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State mulls criminal probe into illegal settlement construction

State mulls criminal probe into illegal settlement construction
By Akiva Eldar, Haaretz
Sat, January 07, 2006 Tevet 7, 5766

In a rare move against settlement expansion, the State Prosecution on Friday told the High Court of Justice it will look into the possibility of opening a criminal investigation pertaining to the illegal construction in the the Matityahu East neighborhood in the West Bank settlement of Upper Modi’in.

Attorney Aner Helman of the State Prosecution told the court it should issue a temporary injunction to forbid the plan to double the housing units in the neighborhood from 1,500 to 3,000.

Justice Ayala Procaccia on Friday ordered to halt construction immediately of the hundreds of illegal housing units in the neighborhood.

In a temporary injunction issued at the request of Peace Now, Justice Procaccia also ordered a cessation of efforts to populate or sell additional units at the construction site.

The injunction was issued against the defense minister, the Israel Defense Forces commander in the West Bank, IDF GOC central commander, head of the Civil Administration, the local council of Upper Modi’in and the building contractors Green Park, Green Mount and Ein Ami.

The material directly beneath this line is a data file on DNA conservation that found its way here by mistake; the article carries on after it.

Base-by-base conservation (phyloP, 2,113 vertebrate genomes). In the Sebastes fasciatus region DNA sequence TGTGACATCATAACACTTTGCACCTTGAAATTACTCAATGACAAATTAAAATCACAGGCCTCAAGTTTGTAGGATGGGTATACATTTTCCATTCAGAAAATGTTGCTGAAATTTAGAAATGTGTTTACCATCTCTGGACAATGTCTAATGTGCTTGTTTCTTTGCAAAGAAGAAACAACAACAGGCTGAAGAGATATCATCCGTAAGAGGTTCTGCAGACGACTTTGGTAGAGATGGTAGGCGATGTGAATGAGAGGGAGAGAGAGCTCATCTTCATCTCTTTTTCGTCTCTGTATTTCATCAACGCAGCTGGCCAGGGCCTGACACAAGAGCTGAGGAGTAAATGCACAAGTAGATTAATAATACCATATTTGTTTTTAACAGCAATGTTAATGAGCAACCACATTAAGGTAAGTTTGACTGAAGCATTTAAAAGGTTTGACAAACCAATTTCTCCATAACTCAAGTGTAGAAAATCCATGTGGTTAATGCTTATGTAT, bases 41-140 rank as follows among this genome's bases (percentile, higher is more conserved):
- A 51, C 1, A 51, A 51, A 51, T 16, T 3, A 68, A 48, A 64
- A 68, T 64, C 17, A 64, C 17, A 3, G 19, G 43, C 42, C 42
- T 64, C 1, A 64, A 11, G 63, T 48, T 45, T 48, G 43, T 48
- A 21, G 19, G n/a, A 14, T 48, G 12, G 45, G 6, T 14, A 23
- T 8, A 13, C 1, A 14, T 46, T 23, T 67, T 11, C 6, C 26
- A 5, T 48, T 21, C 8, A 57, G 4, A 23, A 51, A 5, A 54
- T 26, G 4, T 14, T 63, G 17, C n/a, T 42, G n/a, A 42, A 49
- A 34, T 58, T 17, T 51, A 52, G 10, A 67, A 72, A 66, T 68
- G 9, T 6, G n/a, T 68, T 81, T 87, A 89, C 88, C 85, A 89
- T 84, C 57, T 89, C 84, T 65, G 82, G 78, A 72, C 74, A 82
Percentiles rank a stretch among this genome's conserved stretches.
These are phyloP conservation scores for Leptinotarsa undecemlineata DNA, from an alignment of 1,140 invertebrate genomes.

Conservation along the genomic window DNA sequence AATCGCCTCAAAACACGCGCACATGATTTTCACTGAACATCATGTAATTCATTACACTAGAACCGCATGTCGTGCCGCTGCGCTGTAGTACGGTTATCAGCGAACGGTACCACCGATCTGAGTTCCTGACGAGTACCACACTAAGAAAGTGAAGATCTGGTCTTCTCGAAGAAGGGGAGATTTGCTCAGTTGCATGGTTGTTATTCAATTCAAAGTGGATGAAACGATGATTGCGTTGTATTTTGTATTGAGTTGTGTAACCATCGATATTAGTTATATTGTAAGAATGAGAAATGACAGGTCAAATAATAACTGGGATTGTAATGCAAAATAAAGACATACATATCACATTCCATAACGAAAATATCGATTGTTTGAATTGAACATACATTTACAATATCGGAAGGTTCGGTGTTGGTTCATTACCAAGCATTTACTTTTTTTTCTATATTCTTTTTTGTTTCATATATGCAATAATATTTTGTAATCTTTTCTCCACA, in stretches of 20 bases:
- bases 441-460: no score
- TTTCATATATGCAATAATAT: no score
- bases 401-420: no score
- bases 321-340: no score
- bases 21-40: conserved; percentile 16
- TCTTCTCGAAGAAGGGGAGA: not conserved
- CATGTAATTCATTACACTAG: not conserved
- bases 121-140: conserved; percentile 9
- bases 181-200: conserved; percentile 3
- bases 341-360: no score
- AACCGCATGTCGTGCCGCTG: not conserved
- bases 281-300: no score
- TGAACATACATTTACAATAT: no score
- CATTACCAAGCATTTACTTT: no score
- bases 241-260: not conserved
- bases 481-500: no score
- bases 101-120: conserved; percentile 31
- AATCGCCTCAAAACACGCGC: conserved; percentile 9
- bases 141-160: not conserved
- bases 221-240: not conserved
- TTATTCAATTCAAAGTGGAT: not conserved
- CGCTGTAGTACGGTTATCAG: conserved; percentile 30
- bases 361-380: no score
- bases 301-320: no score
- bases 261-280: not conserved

Helman added that the court should demand that Upper Modi’in’s local planning and construction committee ensure the construction be halted, and stop allowing construction without permits from the West Bank command’s central planning bureau.

He said that if proper actions are not taken by local officials, inspectors from the central command would be forced to act.

Helman also confirmed Haaretz’ findings that a local licensing authority granted construction permits to dozens of apartments – 22 buildings of five floors or more – that are either completed close to completion.

The illegal construction is taking place on property belonging to the Palestinian village of Bil’in. The property was acquired by the settlement from land dealers through dubious powers of attorney, then rezoned as state land and leased or sold to settlers’ construction companies.

The separation fence cuts Bil’in off from the land, thereby facilitating the settlers’ access to it.